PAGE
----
Cambridge Index falls 2.5%


Most of the global equity markets erased their 2010 gains, as investors were caught up in a bearish mood set off by Barack Obama’s proposals to regulate large banks, China’s move to curb bank lending and renewed Greek sovereign debt worries. The Cambridge Index fell 2.5% or 158.7 points to 6,083.2.

Eight out of the top ten index heavyweights ended in the red.  Autonomy Corp., down 1.3%, announced a strategic tie-up with Precise, a provider of media intelligence services. Johnson Matthey eased 6.0%, as Credit Suisse Group downgraded the stock to “Underperform” from “Neutral”, citing current valuation parameters.

 260110_Cambridge INdex

ARM Holdings was down 0.4%, despite expectations that the company would benefit from persistent robust demand for smartphones and the new clutch of netbooks and Internet tablets. JP Morgan estimates the European semiconductor shares to remain buoyant in the first half of the year. Kier Group lost 5.6%, ahead of its interim results to be announced on 24 February 2010.

Falkland Islands Holdings plunged 8.6% to 425.0p, becoming the top loser in the Cambridge Index. Other noticeable losers included Cyan Holdings, DS Smith and ITM Power, all down between 5.9% and 6.2%.

Xaar shed 3.5%, despite announcing that trading for the fourth quarter of 2009 and the full year was in line with the Board’s expectations. The company also forecast that its full-year earnings would be in line with market expectations.

Dialight surged 11.6%, emerging as the top gainer in the Cambridge Index. The company announced that it has launched the “StreetSENSE(TM) SL Series LED Street Light”, an energy-efficient and ’green’ alternative to the conventional street lighting solutions.

Brady soared 7.1%, after the company announced that a better-than-expected performance from its recently acquired business of Commodities Software (UK) would lead to a 30% revenue growth in 2009, surpassing market consensus. Other prominent gainers were Sagentia Group, Hartest Holdings and Amino Technologies, all up between 1.9% and 2.7%.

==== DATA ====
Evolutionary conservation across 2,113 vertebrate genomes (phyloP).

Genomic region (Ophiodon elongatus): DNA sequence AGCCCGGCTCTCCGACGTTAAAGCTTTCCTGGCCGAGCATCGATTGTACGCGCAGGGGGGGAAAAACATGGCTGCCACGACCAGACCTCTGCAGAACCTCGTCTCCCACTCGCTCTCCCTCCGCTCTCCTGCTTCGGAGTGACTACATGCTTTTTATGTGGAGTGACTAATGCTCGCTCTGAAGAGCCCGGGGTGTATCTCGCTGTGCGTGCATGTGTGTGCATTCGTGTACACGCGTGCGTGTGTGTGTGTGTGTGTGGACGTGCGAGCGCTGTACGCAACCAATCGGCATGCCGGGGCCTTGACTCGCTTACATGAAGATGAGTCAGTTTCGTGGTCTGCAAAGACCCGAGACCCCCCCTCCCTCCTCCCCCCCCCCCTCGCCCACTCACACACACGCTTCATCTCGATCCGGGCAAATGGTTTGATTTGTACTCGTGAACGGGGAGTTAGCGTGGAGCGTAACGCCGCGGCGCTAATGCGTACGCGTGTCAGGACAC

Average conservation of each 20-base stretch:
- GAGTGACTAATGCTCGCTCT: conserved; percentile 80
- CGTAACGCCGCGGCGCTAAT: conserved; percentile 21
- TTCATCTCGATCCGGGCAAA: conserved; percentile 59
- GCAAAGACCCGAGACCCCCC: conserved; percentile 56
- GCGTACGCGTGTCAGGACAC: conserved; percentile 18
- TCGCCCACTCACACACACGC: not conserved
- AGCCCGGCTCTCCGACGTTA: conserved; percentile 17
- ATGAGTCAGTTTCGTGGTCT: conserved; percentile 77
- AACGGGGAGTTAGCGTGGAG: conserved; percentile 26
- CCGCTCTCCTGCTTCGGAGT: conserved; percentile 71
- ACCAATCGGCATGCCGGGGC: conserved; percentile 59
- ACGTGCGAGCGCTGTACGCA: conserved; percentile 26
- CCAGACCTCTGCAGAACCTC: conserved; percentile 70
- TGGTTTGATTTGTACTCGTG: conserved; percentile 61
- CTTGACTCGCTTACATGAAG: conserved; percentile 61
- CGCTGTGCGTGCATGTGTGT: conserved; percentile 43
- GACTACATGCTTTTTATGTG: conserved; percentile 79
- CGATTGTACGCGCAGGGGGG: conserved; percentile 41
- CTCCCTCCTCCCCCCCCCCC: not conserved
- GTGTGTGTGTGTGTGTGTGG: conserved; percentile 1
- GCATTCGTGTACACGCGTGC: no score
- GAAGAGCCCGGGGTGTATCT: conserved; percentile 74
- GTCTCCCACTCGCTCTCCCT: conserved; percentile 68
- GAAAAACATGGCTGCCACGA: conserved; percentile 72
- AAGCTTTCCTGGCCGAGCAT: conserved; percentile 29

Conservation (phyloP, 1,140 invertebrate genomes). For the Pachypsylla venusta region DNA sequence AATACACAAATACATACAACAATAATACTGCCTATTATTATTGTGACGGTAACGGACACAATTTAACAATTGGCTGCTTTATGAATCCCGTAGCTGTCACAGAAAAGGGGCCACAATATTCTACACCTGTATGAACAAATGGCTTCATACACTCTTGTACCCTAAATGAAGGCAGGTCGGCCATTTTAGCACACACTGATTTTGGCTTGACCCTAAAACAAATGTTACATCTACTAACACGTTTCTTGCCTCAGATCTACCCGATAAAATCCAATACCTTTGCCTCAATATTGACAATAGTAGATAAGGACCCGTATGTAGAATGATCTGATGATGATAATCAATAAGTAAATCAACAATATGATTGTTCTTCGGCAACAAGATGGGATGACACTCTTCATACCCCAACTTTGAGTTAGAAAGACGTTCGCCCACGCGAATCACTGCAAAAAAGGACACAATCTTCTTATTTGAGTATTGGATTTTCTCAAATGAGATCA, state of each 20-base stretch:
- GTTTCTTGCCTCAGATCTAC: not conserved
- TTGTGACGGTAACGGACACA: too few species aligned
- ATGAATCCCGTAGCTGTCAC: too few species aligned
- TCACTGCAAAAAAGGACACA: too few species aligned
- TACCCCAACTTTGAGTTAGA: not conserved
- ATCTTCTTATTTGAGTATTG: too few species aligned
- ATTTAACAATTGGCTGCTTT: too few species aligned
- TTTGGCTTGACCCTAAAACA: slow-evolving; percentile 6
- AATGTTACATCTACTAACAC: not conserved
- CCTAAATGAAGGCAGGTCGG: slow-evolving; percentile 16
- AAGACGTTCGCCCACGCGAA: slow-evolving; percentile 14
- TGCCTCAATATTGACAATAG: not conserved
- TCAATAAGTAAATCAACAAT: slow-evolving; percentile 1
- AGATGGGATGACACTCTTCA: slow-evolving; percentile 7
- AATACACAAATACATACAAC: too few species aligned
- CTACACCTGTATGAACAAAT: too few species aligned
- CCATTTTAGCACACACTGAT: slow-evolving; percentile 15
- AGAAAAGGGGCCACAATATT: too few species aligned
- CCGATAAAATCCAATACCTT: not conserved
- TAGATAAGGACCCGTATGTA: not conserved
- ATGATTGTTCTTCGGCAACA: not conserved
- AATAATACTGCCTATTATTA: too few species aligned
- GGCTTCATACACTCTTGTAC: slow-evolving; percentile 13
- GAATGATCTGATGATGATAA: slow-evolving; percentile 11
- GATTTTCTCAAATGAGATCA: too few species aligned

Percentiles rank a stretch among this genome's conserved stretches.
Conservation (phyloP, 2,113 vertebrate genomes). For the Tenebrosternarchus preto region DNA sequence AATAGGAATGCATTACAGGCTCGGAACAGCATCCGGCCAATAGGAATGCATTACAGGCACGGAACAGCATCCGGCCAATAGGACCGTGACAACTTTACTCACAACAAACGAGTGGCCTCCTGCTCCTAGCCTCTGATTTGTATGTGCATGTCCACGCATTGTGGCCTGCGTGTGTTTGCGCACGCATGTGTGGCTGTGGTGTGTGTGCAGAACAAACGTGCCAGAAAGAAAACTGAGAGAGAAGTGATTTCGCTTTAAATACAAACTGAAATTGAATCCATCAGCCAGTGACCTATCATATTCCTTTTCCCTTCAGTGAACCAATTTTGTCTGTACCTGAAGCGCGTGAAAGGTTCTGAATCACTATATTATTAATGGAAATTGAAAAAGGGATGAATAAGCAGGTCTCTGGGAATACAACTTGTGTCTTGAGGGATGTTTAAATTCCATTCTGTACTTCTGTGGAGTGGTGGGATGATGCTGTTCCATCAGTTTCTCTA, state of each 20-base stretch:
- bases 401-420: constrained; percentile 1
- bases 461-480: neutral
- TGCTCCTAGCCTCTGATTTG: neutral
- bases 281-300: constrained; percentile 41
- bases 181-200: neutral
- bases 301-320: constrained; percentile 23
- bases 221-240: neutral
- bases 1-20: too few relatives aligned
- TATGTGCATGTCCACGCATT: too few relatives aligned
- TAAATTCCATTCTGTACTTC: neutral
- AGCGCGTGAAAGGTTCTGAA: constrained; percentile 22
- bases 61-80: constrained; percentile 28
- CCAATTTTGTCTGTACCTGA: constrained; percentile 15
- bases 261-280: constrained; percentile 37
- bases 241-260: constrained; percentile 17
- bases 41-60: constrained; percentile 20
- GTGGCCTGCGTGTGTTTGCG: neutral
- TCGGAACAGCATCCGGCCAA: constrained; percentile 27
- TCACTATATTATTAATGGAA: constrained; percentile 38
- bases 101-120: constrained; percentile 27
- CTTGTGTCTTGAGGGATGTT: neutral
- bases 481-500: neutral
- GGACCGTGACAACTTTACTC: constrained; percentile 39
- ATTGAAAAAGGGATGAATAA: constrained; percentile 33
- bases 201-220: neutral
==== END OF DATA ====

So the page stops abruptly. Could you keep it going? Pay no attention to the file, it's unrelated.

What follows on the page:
The UK benchmark FTSE index lost 2.8% to 5,303.0 during the week, amid heavy losses in the financial sector, as US President Barack Obama urged limits on risk-taking by banks and after concerns mounted that China would take measures to stem economic growth.

The banking sector also came under pressure, as quarterly results from heavyweight US peers, JP Morgan, Citigroup, Bank of America and Morgan Stanley failed to inspire confidence among investors. Commodity stocks took a hit from falling oil and metal prices. Miners extended losses, amid reports that Australia may impose higher taxes on mining projects. The FTSE techMARK 100 Index eased 1.6% to 1,727.6, while the FTSE AIM 100 Index fell 1.9% to 3,066.5.

Markets in the US finished lower during the week and the Dow Jones Index suffered its biggest weekly drop since March 2009, as banks plunged on a US Government proposal to restrict proprietary trading and China acted to rein in economic growth. Uncertainty over whether Federal Reserve Chairman Ben S. Bernanke would receive Senate approval for a second term, undermined investor confidence.

The Nasdaq index was weighed down by losses in IBM and Google, after the former revealed a drop in its fourth-quarter business-consulting revenue, and the latter reported disappointing quarterly revenue growth. A rise in initial jobless claims cast doubts over the recovery in the job market. The Dow Jones Index fell 4.1% to 10,173.0, while the Nasdaq Index declined 3.6% to 2,205.3.


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